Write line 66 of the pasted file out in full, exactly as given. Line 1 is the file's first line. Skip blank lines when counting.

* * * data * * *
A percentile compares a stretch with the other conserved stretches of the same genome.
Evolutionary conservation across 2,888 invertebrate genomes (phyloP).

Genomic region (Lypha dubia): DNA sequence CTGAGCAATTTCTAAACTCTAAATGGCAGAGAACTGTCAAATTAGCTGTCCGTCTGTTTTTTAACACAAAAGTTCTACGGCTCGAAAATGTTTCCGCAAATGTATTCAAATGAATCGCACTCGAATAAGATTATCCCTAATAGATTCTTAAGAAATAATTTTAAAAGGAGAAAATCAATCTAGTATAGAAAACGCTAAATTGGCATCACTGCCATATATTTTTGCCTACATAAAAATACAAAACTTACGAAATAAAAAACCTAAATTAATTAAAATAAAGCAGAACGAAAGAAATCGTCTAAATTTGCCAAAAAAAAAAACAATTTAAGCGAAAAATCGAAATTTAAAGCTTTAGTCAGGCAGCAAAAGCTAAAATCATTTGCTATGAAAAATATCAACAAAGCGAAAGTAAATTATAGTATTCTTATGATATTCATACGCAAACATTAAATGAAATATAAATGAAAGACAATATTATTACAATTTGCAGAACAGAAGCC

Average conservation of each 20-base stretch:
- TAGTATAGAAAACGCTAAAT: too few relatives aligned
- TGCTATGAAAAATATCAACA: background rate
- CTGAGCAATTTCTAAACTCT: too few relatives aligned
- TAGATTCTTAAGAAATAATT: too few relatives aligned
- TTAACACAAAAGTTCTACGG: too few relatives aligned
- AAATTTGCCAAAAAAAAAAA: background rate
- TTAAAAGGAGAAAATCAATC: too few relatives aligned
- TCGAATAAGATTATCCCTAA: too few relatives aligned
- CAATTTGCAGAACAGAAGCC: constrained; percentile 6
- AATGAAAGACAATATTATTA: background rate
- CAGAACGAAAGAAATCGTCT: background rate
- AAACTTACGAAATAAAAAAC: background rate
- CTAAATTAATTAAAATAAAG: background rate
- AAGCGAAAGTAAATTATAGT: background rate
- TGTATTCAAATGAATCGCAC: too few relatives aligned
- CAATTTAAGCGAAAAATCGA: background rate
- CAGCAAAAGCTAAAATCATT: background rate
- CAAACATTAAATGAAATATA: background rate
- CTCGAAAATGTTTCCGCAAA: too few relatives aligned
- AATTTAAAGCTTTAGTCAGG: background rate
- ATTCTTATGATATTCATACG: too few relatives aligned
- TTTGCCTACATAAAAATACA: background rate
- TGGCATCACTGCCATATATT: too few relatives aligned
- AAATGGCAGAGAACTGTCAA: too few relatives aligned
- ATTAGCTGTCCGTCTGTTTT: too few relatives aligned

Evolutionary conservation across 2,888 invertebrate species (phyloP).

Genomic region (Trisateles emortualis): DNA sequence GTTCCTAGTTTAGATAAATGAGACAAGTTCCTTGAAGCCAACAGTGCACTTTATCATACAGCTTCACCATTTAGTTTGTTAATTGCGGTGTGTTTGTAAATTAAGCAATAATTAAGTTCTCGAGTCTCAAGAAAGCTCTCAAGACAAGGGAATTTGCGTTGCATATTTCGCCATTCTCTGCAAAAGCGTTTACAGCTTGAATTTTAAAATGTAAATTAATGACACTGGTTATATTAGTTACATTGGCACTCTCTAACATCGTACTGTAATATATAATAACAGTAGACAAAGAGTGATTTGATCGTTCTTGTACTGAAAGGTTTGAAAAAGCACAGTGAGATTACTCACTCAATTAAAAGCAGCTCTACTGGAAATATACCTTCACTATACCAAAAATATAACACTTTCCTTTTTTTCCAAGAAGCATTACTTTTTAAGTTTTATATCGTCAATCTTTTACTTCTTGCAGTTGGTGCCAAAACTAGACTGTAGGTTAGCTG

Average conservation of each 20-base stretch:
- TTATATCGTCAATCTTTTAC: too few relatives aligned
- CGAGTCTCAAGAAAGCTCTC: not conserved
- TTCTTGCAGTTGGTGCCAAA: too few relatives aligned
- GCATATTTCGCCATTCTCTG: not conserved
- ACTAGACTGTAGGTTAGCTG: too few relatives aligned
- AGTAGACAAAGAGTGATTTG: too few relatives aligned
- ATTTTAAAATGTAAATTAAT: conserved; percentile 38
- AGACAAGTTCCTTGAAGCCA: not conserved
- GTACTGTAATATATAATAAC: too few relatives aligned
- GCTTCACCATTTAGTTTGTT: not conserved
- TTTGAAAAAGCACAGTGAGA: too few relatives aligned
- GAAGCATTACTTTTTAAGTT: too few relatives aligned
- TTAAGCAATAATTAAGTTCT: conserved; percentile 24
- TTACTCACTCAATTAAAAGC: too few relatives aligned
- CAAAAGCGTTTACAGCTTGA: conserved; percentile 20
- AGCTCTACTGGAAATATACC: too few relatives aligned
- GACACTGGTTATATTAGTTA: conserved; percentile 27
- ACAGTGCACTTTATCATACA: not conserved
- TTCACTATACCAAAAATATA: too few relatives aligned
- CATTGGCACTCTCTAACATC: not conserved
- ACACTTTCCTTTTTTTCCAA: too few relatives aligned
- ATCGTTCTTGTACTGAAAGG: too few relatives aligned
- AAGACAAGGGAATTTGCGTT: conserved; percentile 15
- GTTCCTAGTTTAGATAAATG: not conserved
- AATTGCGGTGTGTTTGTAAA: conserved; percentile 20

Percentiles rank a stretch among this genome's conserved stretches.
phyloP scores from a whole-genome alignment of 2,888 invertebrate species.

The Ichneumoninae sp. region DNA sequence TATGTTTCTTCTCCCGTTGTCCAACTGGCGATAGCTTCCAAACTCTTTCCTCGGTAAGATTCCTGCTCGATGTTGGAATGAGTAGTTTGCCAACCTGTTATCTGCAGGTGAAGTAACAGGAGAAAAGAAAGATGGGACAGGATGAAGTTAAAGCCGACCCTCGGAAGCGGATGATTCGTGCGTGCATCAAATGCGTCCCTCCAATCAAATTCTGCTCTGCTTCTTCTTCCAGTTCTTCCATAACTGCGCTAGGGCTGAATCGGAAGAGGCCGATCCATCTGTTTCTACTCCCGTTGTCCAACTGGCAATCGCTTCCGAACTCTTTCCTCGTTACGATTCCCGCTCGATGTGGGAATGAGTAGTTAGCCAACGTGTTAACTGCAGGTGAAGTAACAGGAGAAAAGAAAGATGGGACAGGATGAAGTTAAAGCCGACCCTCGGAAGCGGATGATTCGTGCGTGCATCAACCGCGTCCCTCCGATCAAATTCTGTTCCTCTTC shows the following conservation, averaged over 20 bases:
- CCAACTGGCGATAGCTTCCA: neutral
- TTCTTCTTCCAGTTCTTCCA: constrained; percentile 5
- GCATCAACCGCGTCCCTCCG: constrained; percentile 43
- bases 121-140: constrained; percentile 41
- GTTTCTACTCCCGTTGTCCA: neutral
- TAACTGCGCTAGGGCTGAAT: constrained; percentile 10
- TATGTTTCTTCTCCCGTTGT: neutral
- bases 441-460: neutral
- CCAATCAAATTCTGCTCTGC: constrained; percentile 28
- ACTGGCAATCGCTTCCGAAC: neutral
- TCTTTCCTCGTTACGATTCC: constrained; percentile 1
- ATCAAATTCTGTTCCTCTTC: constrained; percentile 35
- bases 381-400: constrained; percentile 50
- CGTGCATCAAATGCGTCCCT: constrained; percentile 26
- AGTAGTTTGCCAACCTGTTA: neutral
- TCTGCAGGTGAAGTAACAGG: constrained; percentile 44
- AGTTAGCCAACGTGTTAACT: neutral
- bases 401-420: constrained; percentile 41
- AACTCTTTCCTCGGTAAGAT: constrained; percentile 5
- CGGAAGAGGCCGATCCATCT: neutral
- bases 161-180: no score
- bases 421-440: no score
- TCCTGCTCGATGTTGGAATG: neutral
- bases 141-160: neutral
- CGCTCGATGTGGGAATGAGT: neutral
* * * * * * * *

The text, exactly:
- TAACTGCGCTAGGGCTGAAT: constrained; percentile 10